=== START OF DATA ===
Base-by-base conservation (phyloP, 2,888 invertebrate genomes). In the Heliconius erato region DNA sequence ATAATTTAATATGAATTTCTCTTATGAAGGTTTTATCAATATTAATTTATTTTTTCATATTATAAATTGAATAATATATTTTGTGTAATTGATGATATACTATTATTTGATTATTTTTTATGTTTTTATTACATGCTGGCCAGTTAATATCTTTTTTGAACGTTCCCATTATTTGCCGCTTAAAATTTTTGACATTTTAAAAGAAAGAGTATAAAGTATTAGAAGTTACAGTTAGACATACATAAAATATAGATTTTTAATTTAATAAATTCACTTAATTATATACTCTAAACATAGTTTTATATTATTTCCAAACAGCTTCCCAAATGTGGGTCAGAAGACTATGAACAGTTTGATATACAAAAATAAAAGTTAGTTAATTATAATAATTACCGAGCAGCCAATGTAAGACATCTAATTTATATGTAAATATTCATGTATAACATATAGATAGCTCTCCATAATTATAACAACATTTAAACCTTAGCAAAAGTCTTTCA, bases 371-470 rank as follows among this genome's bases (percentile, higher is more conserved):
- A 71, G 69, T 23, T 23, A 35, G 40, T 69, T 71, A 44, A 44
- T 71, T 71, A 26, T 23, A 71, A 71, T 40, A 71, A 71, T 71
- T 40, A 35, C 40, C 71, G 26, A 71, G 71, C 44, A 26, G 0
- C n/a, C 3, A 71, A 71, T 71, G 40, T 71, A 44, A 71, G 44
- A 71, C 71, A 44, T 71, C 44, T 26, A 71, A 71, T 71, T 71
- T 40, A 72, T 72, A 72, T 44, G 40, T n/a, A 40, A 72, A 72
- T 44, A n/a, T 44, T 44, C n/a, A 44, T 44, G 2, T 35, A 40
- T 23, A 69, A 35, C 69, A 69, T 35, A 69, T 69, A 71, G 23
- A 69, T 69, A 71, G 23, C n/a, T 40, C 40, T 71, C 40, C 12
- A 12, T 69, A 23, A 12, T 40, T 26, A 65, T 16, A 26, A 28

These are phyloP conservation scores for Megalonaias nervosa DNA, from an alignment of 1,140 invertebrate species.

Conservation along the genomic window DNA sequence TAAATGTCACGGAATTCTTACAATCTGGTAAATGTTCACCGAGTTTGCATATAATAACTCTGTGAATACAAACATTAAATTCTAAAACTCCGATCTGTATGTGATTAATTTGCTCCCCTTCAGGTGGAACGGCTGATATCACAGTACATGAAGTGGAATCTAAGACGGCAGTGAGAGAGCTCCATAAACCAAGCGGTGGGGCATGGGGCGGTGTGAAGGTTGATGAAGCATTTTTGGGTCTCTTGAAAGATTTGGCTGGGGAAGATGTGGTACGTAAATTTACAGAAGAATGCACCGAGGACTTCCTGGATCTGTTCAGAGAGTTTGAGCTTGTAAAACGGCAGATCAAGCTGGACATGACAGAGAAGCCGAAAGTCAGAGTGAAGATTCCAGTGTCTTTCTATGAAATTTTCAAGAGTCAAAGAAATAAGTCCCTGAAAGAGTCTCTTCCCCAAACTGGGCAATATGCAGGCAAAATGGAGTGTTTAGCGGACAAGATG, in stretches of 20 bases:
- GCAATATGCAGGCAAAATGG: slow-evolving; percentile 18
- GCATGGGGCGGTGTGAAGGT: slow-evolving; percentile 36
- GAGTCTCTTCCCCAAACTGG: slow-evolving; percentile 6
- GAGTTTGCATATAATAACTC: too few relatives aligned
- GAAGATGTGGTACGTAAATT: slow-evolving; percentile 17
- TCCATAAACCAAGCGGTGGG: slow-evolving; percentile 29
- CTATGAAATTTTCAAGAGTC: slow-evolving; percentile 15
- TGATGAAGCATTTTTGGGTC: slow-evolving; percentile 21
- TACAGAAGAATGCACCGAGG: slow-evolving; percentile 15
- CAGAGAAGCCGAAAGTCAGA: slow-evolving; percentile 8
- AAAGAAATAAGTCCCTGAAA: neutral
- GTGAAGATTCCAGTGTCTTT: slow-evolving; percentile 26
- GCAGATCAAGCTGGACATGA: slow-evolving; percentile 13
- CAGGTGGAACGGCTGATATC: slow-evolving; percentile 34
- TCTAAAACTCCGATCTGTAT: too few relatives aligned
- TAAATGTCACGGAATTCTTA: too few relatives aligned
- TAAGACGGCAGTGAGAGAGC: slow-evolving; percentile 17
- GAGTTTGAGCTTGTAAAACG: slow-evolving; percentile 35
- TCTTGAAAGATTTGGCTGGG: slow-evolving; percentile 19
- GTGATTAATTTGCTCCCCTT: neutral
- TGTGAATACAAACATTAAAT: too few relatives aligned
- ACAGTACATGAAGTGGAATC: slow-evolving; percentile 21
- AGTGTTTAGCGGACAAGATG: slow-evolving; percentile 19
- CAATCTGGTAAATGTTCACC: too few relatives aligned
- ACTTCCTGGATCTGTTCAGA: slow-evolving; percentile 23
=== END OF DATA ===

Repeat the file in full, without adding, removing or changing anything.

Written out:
Base-by-base conservation (phyloP, 2,888 invertebrate genomes). In the Heliconius erato region DNA sequence ATAATTTAATATGAATTTCTCTTATGAAGGTTTTATCAATATTAATTTATTTTTTCATATTATAAATTGAATAATATATTTTGTGTAATTGATGATATACTATTATTTGATTATTTTTTATGTTTTTATTACATGCTGGCCAGTTAATATCTTTTTTGAACGTTCCCATTATTTGCCGCTTAAAATTTTTGACATTTTAAAAGAAAGAGTATAAAGTATTAGAAGTTACAGTTAGACATACATAAAATATAGATTTTTAATTTAATAAATTCACTTAATTATATACTCTAAACATAGTTTTATATTATTTCCAAACAGCTTCCCAAATGTGGGTCAGAAGACTATGAACAGTTTGATATACAAAAATAAAAGTTAGTTAATTATAATAATTACCGAGCAGCCAATGTAAGACATCTAATTTATATGTAAATATTCATGTATAACATATAGATAGCTCTCCATAATTATAACAACATTTAAACCTTAGCAAAAGTCTTTCA, bases 371-470 rank as follows among this genome's bases (percentile, higher is more conserved):
- A 71, G 69, T 23, T 23, A 35, G 40, T 69, T 71, A 44, A 44
- T 71, T 71, A 26, T 23, A 71, A 71, T 40, A 71, A 71, T 71
- T 40, A 35, C 40, C 71, G 26, A 71, G 71, C 44, A 26, G 0
- C n/a, C 3, A 71, A 71, T 71, G 40, T 71, A 44, A 71, G 44
- A 71, C 71, A 44, T 71, C 44, T 26, A 71, A 71, T 71, T 71
- T 40, A 72, T 72, A 72, T 44, G 40, T n/a, A 40, A 72, A 72
- T 44, A n/a, T 44, T 44, C n/a, A 44, T 44, G 2, T 35, A 40
- T 23, A 69, A 35, C 69, A 69, T 35, A 69, T 69, A 71, G 23
- A 69, T 69, A 71, G 23, C n/a, T 40, C 40, T 71, C 40, C 12
- A 12, T 69, A 23, A 12, T 40, T 26, A 65, T 16, A 26, A 28

These are phyloP conservation scores for Megalonaias nervosa DNA, from an alignment of 1,140 invertebrate species.

Conservation along the genomic window DNA sequence TAAATGTCACGGAATTCTTACAATCTGGTAAATGTTCACCGAGTTTGCATATAATAACTCTGTGAATACAAACATTAAATTCTAAAACTCCGATCTGTATGTGATTAATTTGCTCCCCTTCAGGTGGAACGGCTGATATCACAGTACATGAAGTGGAATCTAAGACGGCAGTGAGAGAGCTCCATAAACCAAGCGGTGGGGCATGGGGCGGTGTGAAGGTTGATGAAGCATTTTTGGGTCTCTTGAAAGATTTGGCTGGGGAAGATGTGGTACGTAAATTTACAGAAGAATGCACCGAGGACTTCCTGGATCTGTTCAGAGAGTTTGAGCTTGTAAAACGGCAGATCAAGCTGGACATGACAGAGAAGCCGAAAGTCAGAGTGAAGATTCCAGTGTCTTTCTATGAAATTTTCAAGAGTCAAAGAAATAAGTCCCTGAAAGAGTCTCTTCCCCAAACTGGGCAATATGCAGGCAAAATGGAGTGTTTAGCGGACAAGATG, in stretches of 20 bases:
- GCAATATGCAGGCAAAATGG: slow-evolving; percentile 18
- GCATGGGGCGGTGTGAAGGT: slow-evolving; percentile 36
- GAGTCTCTTCCCCAAACTGG: slow-evolving; percentile 6
- GAGTTTGCATATAATAACTC: too few relatives aligned
- GAAGATGTGGTACGTAAATT: slow-evolving; percentile 17
- TCCATAAACCAAGCGGTGGG: slow-evolving; percentile 29
- CTATGAAATTTTCAAGAGTC: slow-evolving; percentile 15
- TGATGAAGCATTTTTGGGTC: slow-evolving; percentile 21
- TACAGAAGAATGCACCGAGG: slow-evolving; percentile 15
- CAGAGAAGCCGAAAGTCAGA: slow-evolving; percentile 8
- AAAGAAATAAGTCCCTGAAA: neutral
- GTGAAGATTCCAGTGTCTTT: slow-evolving; percentile 26
- GCAGATCAAGCTGGACATGA: slow-evolving; percentile 13
- CAGGTGGAACGGCTGATATC: slow-evolving; percentile 34
- TCTAAAACTCCGATCTGTAT: too few relatives aligned
- TAAATGTCACGGAATTCTTA: too few relatives aligned
- TAAGACGGCAGTGAGAGAGC: slow-evolving; percentile 17
- GAGTTTGAGCTTGTAAAACG: slow-evolving; percentile 35
- TCTTGAAAGATTTGGCTGGG: slow-evolving; percentile 19
- GTGATTAATTTGCTCCCCTT: neutral
- TGTGAATACAAACATTAAAT: too few relatives aligned
- ACAGTACATGAAGTGGAATC: slow-evolving; percentile 21
- AGTGTTTAGCGGACAAGATG: slow-evolving; percentile 19
- CAATCTGGTAAATGTTCACC: too few relatives aligned
- ACTTCCTGGATCTGTTCAGA: slow-evolving; percentile 23